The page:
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FDA Approves iRobot Device For Use in Hospitals
Machine meant to aid doctors, but cost is high
Bedford's iRobot Corp., best known for its Roomba vacuum cleaners, has won Food and Drug Administration clearance for a new line of robots designed to let doctors interact with hospital patients remotely.
The sleek, 5-foot-6-inch robot called the RP-VITA is designed to navigate around hospitals on its own and has a 15-inch LCD screen as a face.
It represents the early stages of a big push by iRobot into the health care market as the defense side of its business continues to contract.
The first RP-VITA robots, which would cost hospitals between $4,000 and $6,000 a month to operate, could begin appearing in medical centers throughout the country in the next few months.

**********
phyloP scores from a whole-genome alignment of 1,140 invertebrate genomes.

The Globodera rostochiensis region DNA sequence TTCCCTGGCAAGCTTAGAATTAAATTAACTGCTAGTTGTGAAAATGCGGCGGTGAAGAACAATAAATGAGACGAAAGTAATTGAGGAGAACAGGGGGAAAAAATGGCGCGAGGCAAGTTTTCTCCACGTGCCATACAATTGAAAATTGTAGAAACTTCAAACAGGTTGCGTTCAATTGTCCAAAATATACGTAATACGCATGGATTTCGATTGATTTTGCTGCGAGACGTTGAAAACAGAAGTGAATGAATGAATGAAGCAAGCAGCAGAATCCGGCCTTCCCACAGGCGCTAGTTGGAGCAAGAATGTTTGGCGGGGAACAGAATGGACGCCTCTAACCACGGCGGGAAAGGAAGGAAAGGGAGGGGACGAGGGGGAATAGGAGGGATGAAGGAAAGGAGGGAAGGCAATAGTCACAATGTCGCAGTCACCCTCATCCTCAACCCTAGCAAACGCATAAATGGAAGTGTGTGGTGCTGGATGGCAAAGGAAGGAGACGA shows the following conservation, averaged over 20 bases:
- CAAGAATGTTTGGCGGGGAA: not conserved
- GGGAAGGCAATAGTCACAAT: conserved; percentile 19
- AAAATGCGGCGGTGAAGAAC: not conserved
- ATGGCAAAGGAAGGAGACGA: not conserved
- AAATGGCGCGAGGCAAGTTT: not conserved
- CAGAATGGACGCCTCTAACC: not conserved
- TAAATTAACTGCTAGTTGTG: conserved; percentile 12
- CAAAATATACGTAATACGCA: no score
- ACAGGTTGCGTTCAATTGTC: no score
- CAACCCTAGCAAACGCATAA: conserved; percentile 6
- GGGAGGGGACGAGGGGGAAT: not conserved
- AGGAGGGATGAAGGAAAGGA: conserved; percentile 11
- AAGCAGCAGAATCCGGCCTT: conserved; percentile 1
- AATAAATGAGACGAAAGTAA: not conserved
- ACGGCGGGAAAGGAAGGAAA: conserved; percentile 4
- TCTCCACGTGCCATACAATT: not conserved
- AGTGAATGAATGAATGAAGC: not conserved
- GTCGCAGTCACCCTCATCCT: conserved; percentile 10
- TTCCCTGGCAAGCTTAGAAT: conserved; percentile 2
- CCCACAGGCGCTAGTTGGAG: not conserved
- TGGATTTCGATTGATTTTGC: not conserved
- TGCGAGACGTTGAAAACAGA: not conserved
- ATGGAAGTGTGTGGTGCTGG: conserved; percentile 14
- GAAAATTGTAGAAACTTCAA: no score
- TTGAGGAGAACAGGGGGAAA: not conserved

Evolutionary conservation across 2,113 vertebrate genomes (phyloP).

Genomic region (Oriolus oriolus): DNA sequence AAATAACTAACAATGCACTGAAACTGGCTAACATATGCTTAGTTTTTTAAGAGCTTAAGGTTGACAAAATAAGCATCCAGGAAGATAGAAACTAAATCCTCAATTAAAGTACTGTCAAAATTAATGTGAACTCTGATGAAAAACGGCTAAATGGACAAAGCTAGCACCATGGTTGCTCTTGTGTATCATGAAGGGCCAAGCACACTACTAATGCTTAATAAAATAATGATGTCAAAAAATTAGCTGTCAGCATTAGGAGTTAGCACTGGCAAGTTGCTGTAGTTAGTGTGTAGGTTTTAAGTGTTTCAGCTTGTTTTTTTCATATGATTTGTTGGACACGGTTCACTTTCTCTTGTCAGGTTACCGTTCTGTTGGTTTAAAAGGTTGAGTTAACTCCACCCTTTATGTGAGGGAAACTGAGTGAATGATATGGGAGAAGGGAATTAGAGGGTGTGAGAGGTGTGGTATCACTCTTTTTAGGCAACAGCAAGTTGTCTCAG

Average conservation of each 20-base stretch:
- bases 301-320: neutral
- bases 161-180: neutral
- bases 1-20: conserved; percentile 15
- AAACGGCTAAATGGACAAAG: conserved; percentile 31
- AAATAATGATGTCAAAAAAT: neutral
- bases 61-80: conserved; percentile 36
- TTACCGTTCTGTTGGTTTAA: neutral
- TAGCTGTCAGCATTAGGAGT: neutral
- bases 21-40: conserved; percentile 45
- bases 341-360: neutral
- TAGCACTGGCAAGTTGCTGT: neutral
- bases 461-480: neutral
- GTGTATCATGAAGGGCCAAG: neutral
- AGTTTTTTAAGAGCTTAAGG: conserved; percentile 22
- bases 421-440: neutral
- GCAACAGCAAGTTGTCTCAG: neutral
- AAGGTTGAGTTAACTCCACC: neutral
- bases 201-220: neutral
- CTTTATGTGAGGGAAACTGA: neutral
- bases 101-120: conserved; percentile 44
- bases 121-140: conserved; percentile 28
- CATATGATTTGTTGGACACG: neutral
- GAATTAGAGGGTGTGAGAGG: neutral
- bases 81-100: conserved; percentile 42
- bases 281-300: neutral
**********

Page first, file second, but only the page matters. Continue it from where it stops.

"We think it's the beginning of an amazing new phase for the use of robots in telemedicine," said Colin Angle, chief executive officer of iRobot, which developed the robots in partnership with InTouch Health Inc., a Santa Barbara, Calif., company that is one of the pioneers in telemedicine systems.
Hospitals often use telemedicine to allow specialists to diagnose patients from long distances.
IRobot began a partnership with InTouch Health about a year ago when it invested $6 million to buy a minority stake in the company.
"Today, the market is just getting started," said Philip Solis, an analyst with ABI Research in New York. "Telepresence robots are seeing some use, but it's still on a limited basis."
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